Wednesday, October 28, 2009

What They're Saying...

* Byron York -- "As promised, Barack Obama is bringing change to America. He's making it more Republican." ("Obama's Big Change: He Moves America to the Right," The Examiner, October 27)

* J.C. Arenas -- "Today, Politico ran a story that discloses that Obama has already played golf as many times in nine months as Bush did in almost three years, but golf isn't his only game of choice. Various media sources have recently covered the president's basketball games at the White House. We already knew that Obama was a sports fan, but the Baller-in-Chief seems to be more concerned with victory on the greens and hardwood than on the battlefield.

We've read about the president and first lady's weekend in Chicago - taken while an urgent stimulus package sat on his desk unsigned. We've also looked from the outside in at their nights out in Paris, New York City and failed trip to Copenhagen. But have we read anything about a successful stimulus, recovery in the job market, the passing of any key legislation, or a decision about the war in Afghanistan? Have we been entertained with any stories about how the president's apologizing to the world for our "sins" has helped advance American interests? Anything about how the president's call for nuclear disarmament has changed the minds of rogue nations?

No, you won't find any of those stories on the front page. Instead we get fundraising, golf, and basketball. Who would complain if we were talking about Brad Pitt or Justin Timberlake in between movies or albums? No one, why? Because neither is the President of the United States. Barack Obama is. Obama is not some celebrity performing artist who can fly around the world in between projects and sip chi-chi's on the beach while he collects royalty checks. Obama is the leader of a nation that is currently engaged in two wars and handicapped by a faltering economy, increasing unemployment, a weakening dollar, and unsustainable debt. Has Obama presented any viable solutions to change the course of any of those problems? No, so you'll have to excuse me for not celebrating another "Yes We Can!" chant at a $30,000/plate fundraiser, his declining handicap, or his improving jump shot." ("A President of Leisure," American Thinker, October 26)

* James Taranto -- "Hang on a second. It has now been 51 weeks since Obama was elected president, and more than nine months since he took office, and he's just now getting around to asking the [Afghanistan] 'questions . . . that have never been asked'?

But that's not really fair to Obama. After all, he has a busy schedule, what with golf games and pitching the International Olympic Committee and date nights and Democratic fund-raisers and health care and the U.N. Security Council and Sunday morning talk shows and saving the planet from global warming and celebrating the dog's birthday and defending himself against Fox News and all." ("While the President Golfs," Wall Street Journal, October 27)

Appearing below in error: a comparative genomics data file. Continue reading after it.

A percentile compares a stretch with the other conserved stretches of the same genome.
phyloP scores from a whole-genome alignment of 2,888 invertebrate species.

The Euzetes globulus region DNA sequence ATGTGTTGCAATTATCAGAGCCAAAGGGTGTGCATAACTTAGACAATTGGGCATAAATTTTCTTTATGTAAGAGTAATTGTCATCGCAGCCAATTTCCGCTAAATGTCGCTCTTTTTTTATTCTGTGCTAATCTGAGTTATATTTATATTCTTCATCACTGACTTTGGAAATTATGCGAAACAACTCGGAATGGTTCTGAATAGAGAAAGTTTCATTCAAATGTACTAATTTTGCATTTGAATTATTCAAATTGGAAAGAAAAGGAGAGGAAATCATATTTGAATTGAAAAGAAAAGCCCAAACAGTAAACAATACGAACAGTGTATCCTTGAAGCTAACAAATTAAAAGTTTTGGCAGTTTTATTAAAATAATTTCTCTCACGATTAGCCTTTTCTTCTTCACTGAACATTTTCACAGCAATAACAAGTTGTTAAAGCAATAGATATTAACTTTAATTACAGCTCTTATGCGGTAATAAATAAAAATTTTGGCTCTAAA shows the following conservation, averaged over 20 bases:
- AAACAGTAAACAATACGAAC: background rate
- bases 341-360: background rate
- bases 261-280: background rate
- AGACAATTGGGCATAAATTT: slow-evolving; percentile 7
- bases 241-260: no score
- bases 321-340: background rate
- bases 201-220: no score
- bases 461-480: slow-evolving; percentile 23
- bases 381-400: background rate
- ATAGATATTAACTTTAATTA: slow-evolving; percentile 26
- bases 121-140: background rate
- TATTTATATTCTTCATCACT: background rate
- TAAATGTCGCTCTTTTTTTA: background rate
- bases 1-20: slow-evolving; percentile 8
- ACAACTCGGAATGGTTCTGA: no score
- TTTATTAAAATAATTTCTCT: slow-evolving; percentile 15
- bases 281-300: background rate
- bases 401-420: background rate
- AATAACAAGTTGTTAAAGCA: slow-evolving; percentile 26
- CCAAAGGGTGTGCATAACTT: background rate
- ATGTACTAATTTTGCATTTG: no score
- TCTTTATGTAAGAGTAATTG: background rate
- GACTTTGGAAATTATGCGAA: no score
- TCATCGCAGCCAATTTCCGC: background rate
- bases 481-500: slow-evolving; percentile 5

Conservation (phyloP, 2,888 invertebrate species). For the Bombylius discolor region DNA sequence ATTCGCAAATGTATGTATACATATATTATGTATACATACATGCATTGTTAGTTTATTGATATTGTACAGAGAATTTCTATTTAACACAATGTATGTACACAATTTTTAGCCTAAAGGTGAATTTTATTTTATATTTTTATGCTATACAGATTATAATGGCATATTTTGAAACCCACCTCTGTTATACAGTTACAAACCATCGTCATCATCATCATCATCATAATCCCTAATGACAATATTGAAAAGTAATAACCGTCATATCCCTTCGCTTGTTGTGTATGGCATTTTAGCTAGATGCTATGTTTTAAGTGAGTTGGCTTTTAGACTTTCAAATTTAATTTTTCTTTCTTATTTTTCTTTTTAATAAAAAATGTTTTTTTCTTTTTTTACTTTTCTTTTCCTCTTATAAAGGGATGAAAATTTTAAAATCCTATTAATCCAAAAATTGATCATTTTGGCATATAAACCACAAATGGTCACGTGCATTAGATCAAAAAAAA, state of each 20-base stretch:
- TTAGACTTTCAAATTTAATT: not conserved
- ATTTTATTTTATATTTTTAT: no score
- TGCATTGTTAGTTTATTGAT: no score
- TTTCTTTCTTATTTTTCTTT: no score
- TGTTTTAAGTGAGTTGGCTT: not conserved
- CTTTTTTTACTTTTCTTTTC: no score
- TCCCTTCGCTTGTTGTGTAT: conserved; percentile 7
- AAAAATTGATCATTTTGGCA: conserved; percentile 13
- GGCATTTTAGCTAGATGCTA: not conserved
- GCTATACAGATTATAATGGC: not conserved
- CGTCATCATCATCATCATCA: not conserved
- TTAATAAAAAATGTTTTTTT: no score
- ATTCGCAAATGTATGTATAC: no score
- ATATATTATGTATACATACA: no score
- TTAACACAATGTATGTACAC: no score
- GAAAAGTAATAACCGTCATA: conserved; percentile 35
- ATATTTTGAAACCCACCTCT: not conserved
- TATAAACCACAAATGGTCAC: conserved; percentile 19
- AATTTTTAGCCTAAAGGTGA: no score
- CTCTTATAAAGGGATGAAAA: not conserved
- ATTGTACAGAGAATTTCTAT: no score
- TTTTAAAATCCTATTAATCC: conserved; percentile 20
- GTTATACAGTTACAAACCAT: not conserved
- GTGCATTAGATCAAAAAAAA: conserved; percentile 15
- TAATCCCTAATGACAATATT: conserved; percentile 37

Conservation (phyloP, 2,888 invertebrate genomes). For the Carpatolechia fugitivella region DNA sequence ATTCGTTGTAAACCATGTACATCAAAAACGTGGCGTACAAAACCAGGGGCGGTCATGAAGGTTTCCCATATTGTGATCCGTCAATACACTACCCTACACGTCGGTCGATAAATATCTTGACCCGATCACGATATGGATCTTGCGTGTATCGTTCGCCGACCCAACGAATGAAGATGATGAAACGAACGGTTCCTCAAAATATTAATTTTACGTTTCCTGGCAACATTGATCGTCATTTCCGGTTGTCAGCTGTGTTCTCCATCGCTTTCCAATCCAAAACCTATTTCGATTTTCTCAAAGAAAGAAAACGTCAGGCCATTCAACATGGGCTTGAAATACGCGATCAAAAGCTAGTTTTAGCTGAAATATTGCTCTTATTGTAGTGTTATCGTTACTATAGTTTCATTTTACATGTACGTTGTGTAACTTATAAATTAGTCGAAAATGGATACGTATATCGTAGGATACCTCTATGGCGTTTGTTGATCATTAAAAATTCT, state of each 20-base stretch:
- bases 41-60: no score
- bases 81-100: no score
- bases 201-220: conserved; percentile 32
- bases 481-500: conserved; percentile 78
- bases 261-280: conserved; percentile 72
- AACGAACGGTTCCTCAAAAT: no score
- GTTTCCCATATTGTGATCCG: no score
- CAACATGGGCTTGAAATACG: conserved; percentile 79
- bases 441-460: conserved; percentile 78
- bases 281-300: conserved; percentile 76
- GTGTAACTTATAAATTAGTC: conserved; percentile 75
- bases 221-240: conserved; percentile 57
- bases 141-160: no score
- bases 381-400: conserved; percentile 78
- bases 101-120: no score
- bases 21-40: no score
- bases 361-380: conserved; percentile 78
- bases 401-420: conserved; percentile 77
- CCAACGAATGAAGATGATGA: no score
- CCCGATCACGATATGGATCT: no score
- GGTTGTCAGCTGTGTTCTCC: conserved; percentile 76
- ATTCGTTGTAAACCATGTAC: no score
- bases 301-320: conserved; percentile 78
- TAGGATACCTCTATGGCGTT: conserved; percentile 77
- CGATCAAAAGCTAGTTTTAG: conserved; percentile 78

* Senator Tom Coburn -- "If the first lesson is to get serious about the deficit, the second lesson for the White House is to go back to first principles and conduct this effort with more maturity and less partisanship.

When Barack Obama launched his campaign in 2007 he said, "... it's not the magnitude of our problems that concerns me the most. It's the smallness of our politics ... We have to change our politics, and come together around our common interests and concerns as Americans."

Why then, on the eve of the most important domestic policy debate in a generation, are the President's advisers talking about Glenn Beck, Rush Limbaugh and Fox News? Is this really a common interest and concern among Americans? Would the average voter consider this form of politics to be big or small?" ("Lessons for the White House from the Doctor," Real Clear Politics, October 27)

* George Joyce -- "I recently learned that the Obamas had graced their dog ‘Bo’ with a dog house shaped birthday cake made out of veal – that’s right, veal – the most expensive item on many a restaurant menu.

Winter is approaching and many American families find themselves struggling with severe job loss and a rather bleak vision of the normally festive holiday season. But over at the White House nothing is too good for the nation’s pampered first pet. Says Michelle: 'We had a really sweet celebration – [Bo] got a doghouse cake made out of veal stuff and he had his brother Cappy come over and we had party hats.'

Veal stuff? Veal calves are usually brought straight from the auction arena by veal producers and placed immediately into a 2 by 5 foot stall. The calf lives so confined for the next 3 or 4 months unable to move and eats nothing but an iron poor liquid diet designed to prevent its tender meat from becoming too dark. The anemic calf is then taken away and slaughtered.

Veal gourmets might dispute Kant’s conclusion above but consider the following: if George and Laura Bush had been party to an effort to construct a dog house birthday cake made out of veal wouldn’t the left (and PETA) be screaming about cruelty and insensitivity at the White House, especially during these difficult economic times?" ("Let Them Eat Veal," American Thinker, October 27)